That project was kicked off in anticipation of a visit by our in-laws that, thanks to a random hard freeze over the New Year's holiday, won't be happening right now. So I've had the chance to dive into the other memory books that I've started and not completed, all the birthday albums, Diva Night reminiscences, The Year The Yard Was All Morning Glories, 4th of July celebrations followed by bubbles and fireworks...wherever the images happen to accumulate. A project that was a single book catching up with photos that I didn't want to lose has become a potential year-long nostalgia fest. If I actually finish these, there will be pics of The Year That Was All Memory Books.

Perhaps you have projects that get out of hand, too.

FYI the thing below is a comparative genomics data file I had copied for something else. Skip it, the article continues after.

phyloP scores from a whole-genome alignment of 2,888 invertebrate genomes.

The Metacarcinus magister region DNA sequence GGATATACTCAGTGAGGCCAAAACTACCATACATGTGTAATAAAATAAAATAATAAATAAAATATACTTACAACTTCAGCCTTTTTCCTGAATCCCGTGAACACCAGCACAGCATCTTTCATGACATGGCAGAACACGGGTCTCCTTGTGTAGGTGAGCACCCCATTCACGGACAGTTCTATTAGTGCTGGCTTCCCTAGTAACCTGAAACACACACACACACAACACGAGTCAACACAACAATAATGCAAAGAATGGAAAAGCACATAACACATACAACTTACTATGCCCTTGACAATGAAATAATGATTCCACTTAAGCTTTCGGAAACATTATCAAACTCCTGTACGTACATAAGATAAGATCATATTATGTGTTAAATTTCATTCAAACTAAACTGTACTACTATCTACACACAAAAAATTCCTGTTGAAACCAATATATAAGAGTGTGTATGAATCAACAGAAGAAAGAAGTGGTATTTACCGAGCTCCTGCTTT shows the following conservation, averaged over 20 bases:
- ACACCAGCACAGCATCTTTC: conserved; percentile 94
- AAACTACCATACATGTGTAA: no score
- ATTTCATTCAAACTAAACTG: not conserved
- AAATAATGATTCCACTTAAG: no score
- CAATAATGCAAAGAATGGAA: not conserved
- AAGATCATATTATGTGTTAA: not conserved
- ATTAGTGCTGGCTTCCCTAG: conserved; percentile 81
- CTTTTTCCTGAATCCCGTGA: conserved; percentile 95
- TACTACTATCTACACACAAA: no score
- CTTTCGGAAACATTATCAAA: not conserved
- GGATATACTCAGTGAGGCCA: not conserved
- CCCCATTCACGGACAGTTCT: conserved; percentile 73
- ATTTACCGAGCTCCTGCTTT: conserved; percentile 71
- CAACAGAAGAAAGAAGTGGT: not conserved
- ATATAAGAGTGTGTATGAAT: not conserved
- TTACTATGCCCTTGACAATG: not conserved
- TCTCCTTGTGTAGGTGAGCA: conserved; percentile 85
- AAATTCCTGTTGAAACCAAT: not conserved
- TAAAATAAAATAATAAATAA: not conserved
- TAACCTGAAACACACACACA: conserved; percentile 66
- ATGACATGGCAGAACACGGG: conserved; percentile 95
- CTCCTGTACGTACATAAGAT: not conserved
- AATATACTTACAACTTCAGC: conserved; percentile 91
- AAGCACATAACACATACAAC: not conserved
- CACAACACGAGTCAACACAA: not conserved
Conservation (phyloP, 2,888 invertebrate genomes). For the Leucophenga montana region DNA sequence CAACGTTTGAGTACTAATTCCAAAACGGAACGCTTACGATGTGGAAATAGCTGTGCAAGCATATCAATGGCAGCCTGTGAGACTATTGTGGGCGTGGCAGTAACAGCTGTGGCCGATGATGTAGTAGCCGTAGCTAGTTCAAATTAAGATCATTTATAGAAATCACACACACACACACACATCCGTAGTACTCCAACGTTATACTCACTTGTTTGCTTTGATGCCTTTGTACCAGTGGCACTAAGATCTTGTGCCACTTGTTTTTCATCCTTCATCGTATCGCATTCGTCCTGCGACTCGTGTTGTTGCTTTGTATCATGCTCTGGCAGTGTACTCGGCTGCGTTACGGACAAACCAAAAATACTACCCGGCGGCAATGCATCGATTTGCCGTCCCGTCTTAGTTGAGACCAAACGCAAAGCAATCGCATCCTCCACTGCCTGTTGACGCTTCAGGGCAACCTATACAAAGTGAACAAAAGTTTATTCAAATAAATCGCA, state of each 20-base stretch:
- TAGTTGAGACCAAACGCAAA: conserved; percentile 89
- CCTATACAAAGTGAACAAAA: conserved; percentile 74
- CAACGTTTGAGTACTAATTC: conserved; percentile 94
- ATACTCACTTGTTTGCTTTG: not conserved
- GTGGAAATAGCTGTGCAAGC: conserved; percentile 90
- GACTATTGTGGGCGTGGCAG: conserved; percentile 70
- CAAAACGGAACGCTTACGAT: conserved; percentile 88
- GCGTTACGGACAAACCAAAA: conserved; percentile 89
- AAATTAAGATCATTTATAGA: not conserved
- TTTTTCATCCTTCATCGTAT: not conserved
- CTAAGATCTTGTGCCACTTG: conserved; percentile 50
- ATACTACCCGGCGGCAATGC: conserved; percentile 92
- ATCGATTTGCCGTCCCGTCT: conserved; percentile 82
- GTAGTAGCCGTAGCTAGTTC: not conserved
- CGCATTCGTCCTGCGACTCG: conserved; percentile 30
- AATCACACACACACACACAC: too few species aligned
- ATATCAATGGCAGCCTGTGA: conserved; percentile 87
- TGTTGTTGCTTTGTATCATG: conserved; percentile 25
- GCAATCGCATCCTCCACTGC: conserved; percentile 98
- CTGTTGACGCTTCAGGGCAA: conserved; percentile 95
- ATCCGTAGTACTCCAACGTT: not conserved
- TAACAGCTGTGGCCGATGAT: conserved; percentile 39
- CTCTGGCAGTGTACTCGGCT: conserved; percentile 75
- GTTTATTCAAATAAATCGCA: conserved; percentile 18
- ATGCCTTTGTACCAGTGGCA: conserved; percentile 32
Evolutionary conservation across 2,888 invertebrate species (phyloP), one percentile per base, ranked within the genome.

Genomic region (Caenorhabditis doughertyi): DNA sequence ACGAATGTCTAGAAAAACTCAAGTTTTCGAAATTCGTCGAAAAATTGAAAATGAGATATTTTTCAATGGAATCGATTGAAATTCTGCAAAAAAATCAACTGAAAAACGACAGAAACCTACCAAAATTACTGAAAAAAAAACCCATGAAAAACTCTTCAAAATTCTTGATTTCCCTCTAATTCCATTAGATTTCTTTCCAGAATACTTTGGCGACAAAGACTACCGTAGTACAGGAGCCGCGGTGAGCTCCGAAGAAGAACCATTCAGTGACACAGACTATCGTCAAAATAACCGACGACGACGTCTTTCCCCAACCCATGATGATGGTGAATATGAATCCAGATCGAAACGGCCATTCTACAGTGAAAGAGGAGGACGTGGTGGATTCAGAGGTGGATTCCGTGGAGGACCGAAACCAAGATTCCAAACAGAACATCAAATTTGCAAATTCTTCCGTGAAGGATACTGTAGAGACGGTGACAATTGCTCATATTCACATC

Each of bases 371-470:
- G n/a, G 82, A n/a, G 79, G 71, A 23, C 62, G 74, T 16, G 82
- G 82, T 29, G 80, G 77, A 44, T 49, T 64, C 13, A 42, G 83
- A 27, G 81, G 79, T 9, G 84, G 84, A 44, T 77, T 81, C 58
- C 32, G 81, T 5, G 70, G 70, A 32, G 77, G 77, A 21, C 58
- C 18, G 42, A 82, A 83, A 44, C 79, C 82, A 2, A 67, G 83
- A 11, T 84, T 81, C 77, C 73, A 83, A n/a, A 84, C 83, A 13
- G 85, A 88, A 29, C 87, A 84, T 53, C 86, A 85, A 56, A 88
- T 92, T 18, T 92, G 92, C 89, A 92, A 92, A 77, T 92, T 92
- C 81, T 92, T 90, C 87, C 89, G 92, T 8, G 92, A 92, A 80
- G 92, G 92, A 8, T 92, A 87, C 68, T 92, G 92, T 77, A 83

Which brings me to the other projects. The writing ones that also found themselves well begun but abandoned. Here is the backward glance:  the 2016 election was a sharp shock to me. But it wasn't the first. There have been the difficulty of finding a job and assorted concerns that finally coalesced into a single decision:  I'm not writing for anyone else. I've been a member of writing groups for years and I used to be better about submissions. Now, though, I realize that I want to make art that speaks to the people closest to me--to my family, to a few friends--and the memory books speak to that, as does the few writing projects that I'm keeping for this year. Here is the glance forward:  2018 is the year that I want to be able to return gifts I received with interest, novellas for reaching out, flash collections for the peace that I received from the parks before Harvey washed them away.